In order to raise cash, Ford said on Nov. 17 it will sell a 20% stake in its partner Mazda for $540 million. Ford added it would continue a strategic alliance with Japan's fifth largest motor manufacturer after reducing its stake from 33.4% to about 13%.
"This agreement allows Ford to raise capital that will help fund our product-led transformation," Ford chief executive Alan Mulally said.
Mazda said it would spend up to 17.9 billion yen (US$185 million) to buy back 6.87% of its shares on the market. More than 20 companies will also buy the shares sold by Ford.
Mazda said it would replace its chief executive and president Hisakazu Imaki, who warned business was rapidly deteriorating. "The financial crisis drastically changed the environment," Imaki said. Mazda said vice president Takashi Yamanouchi would become chief executive and president effective on Nov. 19. Imaki will remain in the post of chairman.Yamanouchi warned Mazda faced a rough ride as weak sales and a stronger yen ate into profits.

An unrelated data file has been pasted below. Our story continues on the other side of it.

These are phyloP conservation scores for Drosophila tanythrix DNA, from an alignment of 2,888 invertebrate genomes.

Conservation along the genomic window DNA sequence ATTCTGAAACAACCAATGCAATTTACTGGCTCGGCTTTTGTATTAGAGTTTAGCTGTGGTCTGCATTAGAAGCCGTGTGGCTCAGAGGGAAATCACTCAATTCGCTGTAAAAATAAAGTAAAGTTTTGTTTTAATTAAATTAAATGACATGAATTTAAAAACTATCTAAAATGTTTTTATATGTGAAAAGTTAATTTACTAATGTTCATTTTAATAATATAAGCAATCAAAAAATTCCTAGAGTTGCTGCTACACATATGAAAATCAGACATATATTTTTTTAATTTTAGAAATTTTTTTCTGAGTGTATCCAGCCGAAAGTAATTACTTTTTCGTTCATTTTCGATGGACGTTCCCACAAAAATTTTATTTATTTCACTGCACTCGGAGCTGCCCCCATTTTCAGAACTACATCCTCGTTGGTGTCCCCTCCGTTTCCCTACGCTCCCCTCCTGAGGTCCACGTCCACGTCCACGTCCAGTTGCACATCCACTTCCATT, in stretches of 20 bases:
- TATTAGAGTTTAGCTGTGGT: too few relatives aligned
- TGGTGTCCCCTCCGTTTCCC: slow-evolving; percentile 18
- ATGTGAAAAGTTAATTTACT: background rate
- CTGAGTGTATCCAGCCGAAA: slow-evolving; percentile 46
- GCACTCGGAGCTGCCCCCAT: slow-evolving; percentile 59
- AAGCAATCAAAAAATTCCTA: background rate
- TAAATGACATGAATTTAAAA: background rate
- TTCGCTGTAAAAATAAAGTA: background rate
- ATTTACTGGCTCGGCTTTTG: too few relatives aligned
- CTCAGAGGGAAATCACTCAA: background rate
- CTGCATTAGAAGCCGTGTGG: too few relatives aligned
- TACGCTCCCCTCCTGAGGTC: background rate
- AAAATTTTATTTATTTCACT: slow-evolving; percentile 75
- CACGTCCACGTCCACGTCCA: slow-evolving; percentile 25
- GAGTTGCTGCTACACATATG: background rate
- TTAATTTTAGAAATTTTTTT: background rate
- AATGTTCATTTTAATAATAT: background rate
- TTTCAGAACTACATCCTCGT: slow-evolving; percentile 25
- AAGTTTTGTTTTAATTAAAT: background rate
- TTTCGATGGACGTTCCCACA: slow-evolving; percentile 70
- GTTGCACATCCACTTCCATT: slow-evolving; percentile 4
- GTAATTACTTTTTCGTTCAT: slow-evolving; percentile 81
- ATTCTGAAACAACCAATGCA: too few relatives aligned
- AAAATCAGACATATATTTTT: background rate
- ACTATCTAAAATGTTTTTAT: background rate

Two directors sent to Mazda from Ford will leave, although Ford will remain the largest shareholder and keep one seat on Mazda's board of directors, with Philip Spender staying on as an executive vice president.
Ford invested in Mazda for the first time in 1979 and raised its stake to 33.4% in 1996 when the Japanese carmaker's business slumped. The two companies have since profited from the joint development of compact cars with Mazda recovering its financial health. Imaki said the companies would continue to enjoy a strategic relationship.
Copyright Agence France-Presse, 2008